Dollar struggles after Trump's tariff decision takes wind out of recovery
The dollar sagged on Friday, having pulled sharply back from six-week highs after U.S. President Donald Trump's decision to impose tariffs on steel and aluminum took the wind out of the greenback's week-long recovery.
The dollar index against a basket of six major currencies (DXY) fell 0.15 percent to 90.185.
The index had already shed 0.4 percent overnight, peeled away from a high of 90.932 - its strongest since Jan. 19 - after Trump announced on Thursday he would impose steep tariffs on imported steel and aluminum.
The Trump administration said the tariffs would protect U.S. industry, but the dollar and Wall Street shares slumped as the plan sparked fears of an imminent trade war and worries about its potentially negative impact on the world's largest economy.
"Simply put, both the U.S. consumer and corporate sectors are seen losing out from the tariffs, and that is the logic hurting the dollar," said Masashi Murata, senior currency strategist at Brown Brothers Harriman in Tokyo.
"Corporations will have to raise prices due to the tariffs and pass the cost onto the consumers," Murata said.
While U.S. steel and aluminum manufacturers could benefit from higher prices, corporations that have to purchase the metals are expected to suffer.
Prior to Trump's announcement, the dollar had enjoyed a rebound from three-year lows plumbed mid-February as hawkish-sounding comments by new Federal Reserve Chair Jerome Powell sharpened expectations toward the central bank raising rates as much as four times this year.
The dollar had sank to the three-year low last month, partly on fears of U.S. protectionism, and such worries were revived just as the currency looked set to shake off weakness suffered through much of February.
"The dollar appeared oversold in February, with the number of currency bears having increased beyond excess. Prior to Trump's tariff talk some of that excess was being corrected, but his announcement took the dollar back to square one," said Yukio Ishizuki, senior currency strategist at Daiwa Securities in Tokyo.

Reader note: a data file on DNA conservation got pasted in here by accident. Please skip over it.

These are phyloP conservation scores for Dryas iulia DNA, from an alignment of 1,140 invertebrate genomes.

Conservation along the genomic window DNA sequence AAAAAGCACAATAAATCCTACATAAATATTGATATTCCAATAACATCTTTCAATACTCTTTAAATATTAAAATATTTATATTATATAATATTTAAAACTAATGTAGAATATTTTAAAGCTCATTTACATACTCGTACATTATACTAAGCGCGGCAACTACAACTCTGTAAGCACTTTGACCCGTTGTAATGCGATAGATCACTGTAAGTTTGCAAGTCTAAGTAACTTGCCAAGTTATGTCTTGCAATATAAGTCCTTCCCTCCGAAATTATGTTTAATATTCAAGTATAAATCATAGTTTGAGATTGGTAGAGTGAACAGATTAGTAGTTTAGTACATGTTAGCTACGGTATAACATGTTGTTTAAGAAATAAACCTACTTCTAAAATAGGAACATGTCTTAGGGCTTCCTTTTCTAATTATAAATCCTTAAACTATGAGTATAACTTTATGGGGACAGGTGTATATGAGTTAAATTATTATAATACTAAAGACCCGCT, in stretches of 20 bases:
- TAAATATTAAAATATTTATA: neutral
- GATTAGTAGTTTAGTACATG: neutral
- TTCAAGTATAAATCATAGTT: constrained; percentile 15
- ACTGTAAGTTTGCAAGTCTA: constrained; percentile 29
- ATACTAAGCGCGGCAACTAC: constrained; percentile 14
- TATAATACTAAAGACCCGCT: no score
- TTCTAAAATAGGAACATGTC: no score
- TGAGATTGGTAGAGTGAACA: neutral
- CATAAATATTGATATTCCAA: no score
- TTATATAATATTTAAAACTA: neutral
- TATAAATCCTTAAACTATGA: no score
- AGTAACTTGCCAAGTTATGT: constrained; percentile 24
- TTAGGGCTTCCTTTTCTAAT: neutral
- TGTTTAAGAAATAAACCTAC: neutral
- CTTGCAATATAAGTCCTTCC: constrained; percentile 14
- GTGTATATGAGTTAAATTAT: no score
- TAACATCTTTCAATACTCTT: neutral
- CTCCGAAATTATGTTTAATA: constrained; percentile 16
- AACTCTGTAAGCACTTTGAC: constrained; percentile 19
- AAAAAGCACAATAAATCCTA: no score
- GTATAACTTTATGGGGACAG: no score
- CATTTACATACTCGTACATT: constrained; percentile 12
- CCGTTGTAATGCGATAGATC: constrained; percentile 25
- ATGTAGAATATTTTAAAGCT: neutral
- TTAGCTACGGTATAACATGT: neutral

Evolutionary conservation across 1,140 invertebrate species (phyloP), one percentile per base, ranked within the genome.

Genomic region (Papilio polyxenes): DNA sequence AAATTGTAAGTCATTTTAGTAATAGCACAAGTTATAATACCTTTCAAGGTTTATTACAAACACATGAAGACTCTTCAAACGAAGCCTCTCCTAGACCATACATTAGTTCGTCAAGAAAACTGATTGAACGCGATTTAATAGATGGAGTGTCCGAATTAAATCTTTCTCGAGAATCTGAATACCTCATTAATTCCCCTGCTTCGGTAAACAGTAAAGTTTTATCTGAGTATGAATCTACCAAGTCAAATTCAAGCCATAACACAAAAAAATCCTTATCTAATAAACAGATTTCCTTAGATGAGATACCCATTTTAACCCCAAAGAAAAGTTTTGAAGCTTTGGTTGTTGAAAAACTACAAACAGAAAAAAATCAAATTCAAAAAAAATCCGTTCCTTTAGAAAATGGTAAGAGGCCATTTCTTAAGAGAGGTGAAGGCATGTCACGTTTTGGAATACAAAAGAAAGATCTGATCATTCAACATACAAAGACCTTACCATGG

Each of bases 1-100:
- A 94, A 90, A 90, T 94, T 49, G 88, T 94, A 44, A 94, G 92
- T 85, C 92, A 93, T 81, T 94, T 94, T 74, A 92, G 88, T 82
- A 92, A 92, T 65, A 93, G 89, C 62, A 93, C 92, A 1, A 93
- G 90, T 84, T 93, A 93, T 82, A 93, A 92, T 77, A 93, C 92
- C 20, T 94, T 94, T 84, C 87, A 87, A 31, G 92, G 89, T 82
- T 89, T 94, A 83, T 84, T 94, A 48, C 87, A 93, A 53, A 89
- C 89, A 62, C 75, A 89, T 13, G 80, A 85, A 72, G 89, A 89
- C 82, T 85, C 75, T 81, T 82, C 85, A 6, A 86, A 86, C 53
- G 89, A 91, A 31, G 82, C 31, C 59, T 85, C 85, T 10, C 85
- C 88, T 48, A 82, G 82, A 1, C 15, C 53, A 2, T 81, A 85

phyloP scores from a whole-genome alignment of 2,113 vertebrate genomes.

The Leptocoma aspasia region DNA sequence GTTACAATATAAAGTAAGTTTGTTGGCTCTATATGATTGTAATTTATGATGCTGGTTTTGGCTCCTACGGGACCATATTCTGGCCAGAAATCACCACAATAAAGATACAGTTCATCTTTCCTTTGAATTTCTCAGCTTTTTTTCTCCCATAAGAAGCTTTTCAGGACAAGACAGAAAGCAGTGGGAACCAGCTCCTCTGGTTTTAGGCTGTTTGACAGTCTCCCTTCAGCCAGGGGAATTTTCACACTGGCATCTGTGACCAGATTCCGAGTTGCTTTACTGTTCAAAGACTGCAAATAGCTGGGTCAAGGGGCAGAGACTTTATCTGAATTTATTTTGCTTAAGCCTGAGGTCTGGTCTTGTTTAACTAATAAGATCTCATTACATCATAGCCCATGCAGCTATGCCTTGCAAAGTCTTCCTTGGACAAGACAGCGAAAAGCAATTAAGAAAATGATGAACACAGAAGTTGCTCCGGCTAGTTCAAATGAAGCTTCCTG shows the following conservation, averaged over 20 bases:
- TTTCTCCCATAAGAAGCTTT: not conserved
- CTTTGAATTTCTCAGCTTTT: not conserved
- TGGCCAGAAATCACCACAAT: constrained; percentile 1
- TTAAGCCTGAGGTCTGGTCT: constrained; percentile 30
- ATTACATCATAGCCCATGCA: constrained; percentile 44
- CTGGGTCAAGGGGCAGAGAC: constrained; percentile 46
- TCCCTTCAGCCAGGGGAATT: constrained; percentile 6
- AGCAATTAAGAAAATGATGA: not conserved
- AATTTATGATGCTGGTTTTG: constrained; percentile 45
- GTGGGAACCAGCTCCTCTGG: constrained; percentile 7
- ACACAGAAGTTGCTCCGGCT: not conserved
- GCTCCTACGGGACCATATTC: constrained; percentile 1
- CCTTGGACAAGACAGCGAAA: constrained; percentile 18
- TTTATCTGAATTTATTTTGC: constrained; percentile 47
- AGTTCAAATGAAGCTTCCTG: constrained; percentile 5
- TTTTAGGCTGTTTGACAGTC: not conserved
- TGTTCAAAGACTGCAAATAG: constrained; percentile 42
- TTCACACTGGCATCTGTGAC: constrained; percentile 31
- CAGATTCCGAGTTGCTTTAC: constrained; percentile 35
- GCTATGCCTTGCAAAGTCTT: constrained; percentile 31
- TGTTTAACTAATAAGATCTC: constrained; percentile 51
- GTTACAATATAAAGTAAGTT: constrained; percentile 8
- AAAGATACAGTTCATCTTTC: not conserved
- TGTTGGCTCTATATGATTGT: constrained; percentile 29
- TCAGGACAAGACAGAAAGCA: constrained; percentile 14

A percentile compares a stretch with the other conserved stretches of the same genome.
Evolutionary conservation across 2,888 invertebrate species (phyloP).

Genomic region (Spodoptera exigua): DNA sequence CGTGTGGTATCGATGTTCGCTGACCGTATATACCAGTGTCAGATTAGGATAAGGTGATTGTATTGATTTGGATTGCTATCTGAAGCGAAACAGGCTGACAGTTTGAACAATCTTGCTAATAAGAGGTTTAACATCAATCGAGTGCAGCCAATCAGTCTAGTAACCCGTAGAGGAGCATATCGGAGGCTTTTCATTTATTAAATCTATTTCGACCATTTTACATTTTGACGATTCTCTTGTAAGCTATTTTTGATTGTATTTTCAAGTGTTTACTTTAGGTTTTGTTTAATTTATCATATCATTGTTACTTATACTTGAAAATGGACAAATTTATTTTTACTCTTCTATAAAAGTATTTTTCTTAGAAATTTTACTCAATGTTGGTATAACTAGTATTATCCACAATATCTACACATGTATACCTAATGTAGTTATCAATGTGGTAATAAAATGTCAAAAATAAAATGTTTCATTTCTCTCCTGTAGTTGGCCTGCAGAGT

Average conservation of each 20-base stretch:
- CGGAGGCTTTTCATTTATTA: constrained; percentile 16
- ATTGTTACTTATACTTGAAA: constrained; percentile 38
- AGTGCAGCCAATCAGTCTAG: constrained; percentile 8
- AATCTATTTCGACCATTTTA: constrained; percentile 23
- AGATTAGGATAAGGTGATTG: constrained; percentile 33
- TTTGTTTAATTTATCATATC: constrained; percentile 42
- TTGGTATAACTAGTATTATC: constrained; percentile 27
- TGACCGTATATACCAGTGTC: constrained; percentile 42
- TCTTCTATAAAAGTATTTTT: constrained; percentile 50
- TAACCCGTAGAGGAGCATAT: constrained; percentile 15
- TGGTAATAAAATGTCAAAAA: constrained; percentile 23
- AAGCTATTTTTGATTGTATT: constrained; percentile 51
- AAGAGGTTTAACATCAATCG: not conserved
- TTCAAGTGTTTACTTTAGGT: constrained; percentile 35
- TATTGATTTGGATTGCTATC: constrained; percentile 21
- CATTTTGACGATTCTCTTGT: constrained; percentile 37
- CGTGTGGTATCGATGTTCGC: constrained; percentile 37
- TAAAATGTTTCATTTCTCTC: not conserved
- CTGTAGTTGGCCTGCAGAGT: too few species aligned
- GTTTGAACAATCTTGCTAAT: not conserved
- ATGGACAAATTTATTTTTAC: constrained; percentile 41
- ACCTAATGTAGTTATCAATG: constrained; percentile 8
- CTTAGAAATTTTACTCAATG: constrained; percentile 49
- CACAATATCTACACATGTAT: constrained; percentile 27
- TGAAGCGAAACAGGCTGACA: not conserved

The greenback was 0.15 percent lower at 106.065 yen , having slid for the past two sessions against the Japanese currency, which tends to gain in times of risk aversion and equity market weakness. The dollar fell to as low as 105.960 yen, its weakest since Feb. 16.
The euro inched up 0.1 percent to $1.2276 (EUR=) after rising 0.6 percent overnight.
The common currency was still poised for a loss of about 0.25 percent this week, during which it slid to a seven-week low of $1.2154 on Thursday when the dollar was still enjoying a broad bounce.
Focus for the euro was on the Italian parliamentary election scheduled on Sunday and how much support populist agendas could garner due to its potential impact on the European Union.
Leading political parties in Germany also decide on a coalition deal on Sunday that would secure Angela Merkel a fourth term as chancellor.
The pound was effectively flat at $1.3780 after bouncing overnight from a near two-month low of $1.3712.
British Prime Minister Theresa May will lay out her views on how to keep trade open between all of the United Kingdom and the European Union in a key speech on Friday.
May is due to speak just two days after the EU's chief negotiator Michel Barnier struck a downbeat tone on the progress of Brexit talks so far, weakening sterling.
The Australian dollar was steady at $0.7759 and off the two-month low of $0.7713 set on Thursday on lackluster domestic business investment data.
The New Zealand dollar rose 0.3 percent to $0.7271 .